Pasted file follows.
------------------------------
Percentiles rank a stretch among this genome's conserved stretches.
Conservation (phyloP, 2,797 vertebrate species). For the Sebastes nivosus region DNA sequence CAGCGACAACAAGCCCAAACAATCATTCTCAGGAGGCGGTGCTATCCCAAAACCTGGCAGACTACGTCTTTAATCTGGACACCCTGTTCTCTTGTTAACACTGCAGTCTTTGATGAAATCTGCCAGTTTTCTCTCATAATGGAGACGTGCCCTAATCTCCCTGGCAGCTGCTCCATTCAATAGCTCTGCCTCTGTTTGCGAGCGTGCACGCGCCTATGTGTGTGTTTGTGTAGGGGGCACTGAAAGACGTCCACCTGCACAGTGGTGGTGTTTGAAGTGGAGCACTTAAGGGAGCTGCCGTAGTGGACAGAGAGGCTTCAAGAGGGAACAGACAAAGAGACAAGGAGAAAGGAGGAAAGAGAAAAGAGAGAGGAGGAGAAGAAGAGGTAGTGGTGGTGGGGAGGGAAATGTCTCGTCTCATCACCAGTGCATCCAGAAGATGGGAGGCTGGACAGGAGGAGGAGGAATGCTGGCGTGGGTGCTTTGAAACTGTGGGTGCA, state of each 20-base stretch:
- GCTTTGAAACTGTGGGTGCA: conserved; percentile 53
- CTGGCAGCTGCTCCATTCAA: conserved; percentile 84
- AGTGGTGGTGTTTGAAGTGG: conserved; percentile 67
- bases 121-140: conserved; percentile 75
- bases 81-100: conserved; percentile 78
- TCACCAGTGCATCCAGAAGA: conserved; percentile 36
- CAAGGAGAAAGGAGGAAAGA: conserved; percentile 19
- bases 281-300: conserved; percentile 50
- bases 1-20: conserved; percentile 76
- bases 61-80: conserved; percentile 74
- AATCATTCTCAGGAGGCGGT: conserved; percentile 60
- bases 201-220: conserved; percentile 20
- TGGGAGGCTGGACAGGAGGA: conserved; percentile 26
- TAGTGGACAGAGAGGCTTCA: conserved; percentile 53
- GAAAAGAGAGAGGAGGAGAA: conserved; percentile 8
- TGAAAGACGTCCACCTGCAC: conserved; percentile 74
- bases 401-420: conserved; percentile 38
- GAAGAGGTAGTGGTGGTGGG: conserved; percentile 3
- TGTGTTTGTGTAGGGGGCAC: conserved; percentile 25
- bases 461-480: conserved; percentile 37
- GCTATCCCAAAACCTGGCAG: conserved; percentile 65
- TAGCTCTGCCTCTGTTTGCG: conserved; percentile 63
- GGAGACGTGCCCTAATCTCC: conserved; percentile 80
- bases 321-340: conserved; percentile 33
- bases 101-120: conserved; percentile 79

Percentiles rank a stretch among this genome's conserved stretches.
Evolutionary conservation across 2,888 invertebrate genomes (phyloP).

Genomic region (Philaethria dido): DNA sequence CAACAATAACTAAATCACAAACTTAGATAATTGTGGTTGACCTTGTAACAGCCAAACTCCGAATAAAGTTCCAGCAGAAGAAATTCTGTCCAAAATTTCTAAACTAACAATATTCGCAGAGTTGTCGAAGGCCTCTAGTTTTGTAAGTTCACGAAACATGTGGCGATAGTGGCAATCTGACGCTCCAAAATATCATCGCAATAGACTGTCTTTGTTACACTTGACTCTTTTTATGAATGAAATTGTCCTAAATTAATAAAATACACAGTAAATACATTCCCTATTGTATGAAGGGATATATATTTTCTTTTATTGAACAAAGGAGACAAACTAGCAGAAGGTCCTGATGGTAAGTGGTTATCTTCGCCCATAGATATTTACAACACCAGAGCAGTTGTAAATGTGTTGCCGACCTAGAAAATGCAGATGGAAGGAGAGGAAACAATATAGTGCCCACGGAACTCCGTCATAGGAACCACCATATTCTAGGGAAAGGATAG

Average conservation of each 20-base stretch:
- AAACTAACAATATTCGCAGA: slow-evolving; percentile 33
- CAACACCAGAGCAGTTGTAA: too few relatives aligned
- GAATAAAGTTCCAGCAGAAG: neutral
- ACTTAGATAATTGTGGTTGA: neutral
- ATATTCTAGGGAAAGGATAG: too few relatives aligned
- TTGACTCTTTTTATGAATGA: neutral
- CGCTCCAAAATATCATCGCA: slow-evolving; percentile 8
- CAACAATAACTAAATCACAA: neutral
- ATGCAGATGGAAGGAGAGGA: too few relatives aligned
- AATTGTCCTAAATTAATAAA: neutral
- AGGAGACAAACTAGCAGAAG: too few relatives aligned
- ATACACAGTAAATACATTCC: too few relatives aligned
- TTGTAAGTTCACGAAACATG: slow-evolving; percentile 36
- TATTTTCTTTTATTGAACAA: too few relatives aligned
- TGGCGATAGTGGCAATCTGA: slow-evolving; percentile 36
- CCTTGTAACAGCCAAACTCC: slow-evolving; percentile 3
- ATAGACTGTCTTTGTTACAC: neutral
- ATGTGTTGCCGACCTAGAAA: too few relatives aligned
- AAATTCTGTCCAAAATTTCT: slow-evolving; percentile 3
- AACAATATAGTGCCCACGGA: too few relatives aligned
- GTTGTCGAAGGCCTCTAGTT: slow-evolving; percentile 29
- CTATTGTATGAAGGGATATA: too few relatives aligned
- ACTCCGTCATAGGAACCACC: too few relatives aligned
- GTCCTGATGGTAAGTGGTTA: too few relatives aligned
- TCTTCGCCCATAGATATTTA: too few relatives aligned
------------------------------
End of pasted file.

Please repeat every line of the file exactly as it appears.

Percentiles rank a stretch among this genome's conserved stretches.
Conservation (phyloP, 2,797 vertebrate species). For the Sebastes nivosus region DNA sequence CAGCGACAACAAGCCCAAACAATCATTCTCAGGAGGCGGTGCTATCCCAAAACCTGGCAGACTACGTCTTTAATCTGGACACCCTGTTCTCTTGTTAACACTGCAGTCTTTGATGAAATCTGCCAGTTTTCTCTCATAATGGAGACGTGCCCTAATCTCCCTGGCAGCTGCTCCATTCAATAGCTCTGCCTCTGTTTGCGAGCGTGCACGCGCCTATGTGTGTGTTTGTGTAGGGGGCACTGAAAGACGTCCACCTGCACAGTGGTGGTGTTTGAAGTGGAGCACTTAAGGGAGCTGCCGTAGTGGACAGAGAGGCTTCAAGAGGGAACAGACAAAGAGACAAGGAGAAAGGAGGAAAGAGAAAAGAGAGAGGAGGAGAAGAAGAGGTAGTGGTGGTGGGGAGGGAAATGTCTCGTCTCATCACCAGTGCATCCAGAAGATGGGAGGCTGGACAGGAGGAGGAGGAATGCTGGCGTGGGTGCTTTGAAACTGTGGGTGCA, state of each 20-base stretch:
- GCTTTGAAACTGTGGGTGCA: conserved; percentile 53
- CTGGCAGCTGCTCCATTCAA: conserved; percentile 84
- AGTGGTGGTGTTTGAAGTGG: conserved; percentile 67
- bases 121-140: conserved; percentile 75
- bases 81-100: conserved; percentile 78
- TCACCAGTGCATCCAGAAGA: conserved; percentile 36
- CAAGGAGAAAGGAGGAAAGA: conserved; percentile 19
- bases 281-300: conserved; percentile 50
- bases 1-20: conserved; percentile 76
- bases 61-80: conserved; percentile 74
- AATCATTCTCAGGAGGCGGT: conserved; percentile 60
- bases 201-220: conserved; percentile 20
- TGGGAGGCTGGACAGGAGGA: conserved; percentile 26
- TAGTGGACAGAGAGGCTTCA: conserved; percentile 53
- GAAAAGAGAGAGGAGGAGAA: conserved; percentile 8
- TGAAAGACGTCCACCTGCAC: conserved; percentile 74
- bases 401-420: conserved; percentile 38
- GAAGAGGTAGTGGTGGTGGG: conserved; percentile 3
- TGTGTTTGTGTAGGGGGCAC: conserved; percentile 25
- bases 461-480: conserved; percentile 37
- GCTATCCCAAAACCTGGCAG: conserved; percentile 65
- TAGCTCTGCCTCTGTTTGCG: conserved; percentile 63
- GGAGACGTGCCCTAATCTCC: conserved; percentile 80
- bases 321-340: conserved; percentile 33
- bases 101-120: conserved; percentile 79

Percentiles rank a stretch among this genome's conserved stretches.
Evolutionary conservation across 2,888 invertebrate genomes (phyloP).

Genomic region (Philaethria dido): DNA sequence CAACAATAACTAAATCACAAACTTAGATAATTGTGGTTGACCTTGTAACAGCCAAACTCCGAATAAAGTTCCAGCAGAAGAAATTCTGTCCAAAATTTCTAAACTAACAATATTCGCAGAGTTGTCGAAGGCCTCTAGTTTTGTAAGTTCACGAAACATGTGGCGATAGTGGCAATCTGACGCTCCAAAATATCATCGCAATAGACTGTCTTTGTTACACTTGACTCTTTTTATGAATGAAATTGTCCTAAATTAATAAAATACACAGTAAATACATTCCCTATTGTATGAAGGGATATATATTTTCTTTTATTGAACAAAGGAGACAAACTAGCAGAAGGTCCTGATGGTAAGTGGTTATCTTCGCCCATAGATATTTACAACACCAGAGCAGTTGTAAATGTGTTGCCGACCTAGAAAATGCAGATGGAAGGAGAGGAAACAATATAGTGCCCACGGAACTCCGTCATAGGAACCACCATATTCTAGGGAAAGGATAG

Average conservation of each 20-base stretch:
- AAACTAACAATATTCGCAGA: slow-evolving; percentile 33
- CAACACCAGAGCAGTTGTAA: too few relatives aligned
- GAATAAAGTTCCAGCAGAAG: neutral
- ACTTAGATAATTGTGGTTGA: neutral
- ATATTCTAGGGAAAGGATAG: too few relatives aligned
- TTGACTCTTTTTATGAATGA: neutral
- CGCTCCAAAATATCATCGCA: slow-evolving; percentile 8
- CAACAATAACTAAATCACAA: neutral
- ATGCAGATGGAAGGAGAGGA: too few relatives aligned
- AATTGTCCTAAATTAATAAA: neutral
- AGGAGACAAACTAGCAGAAG: too few relatives aligned
- ATACACAGTAAATACATTCC: too few relatives aligned
- TTGTAAGTTCACGAAACATG: slow-evolving; percentile 36
- TATTTTCTTTTATTGAACAA: too few relatives aligned
- TGGCGATAGTGGCAATCTGA: slow-evolving; percentile 36
- CCTTGTAACAGCCAAACTCC: slow-evolving; percentile 3
- ATAGACTGTCTTTGTTACAC: neutral
- ATGTGTTGCCGACCTAGAAA: too few relatives aligned
- AAATTCTGTCCAAAATTTCT: slow-evolving; percentile 3
- AACAATATAGTGCCCACGGA: too few relatives aligned
- GTTGTCGAAGGCCTCTAGTT: slow-evolving; percentile 29
- CTATTGTATGAAGGGATATA: too few relatives aligned
- ACTCCGTCATAGGAACCACC: too few relatives aligned
- GTCCTGATGGTAAGTGGTTA: too few relatives aligned
- TCTTCGCCCATAGATATTTA: too few relatives aligned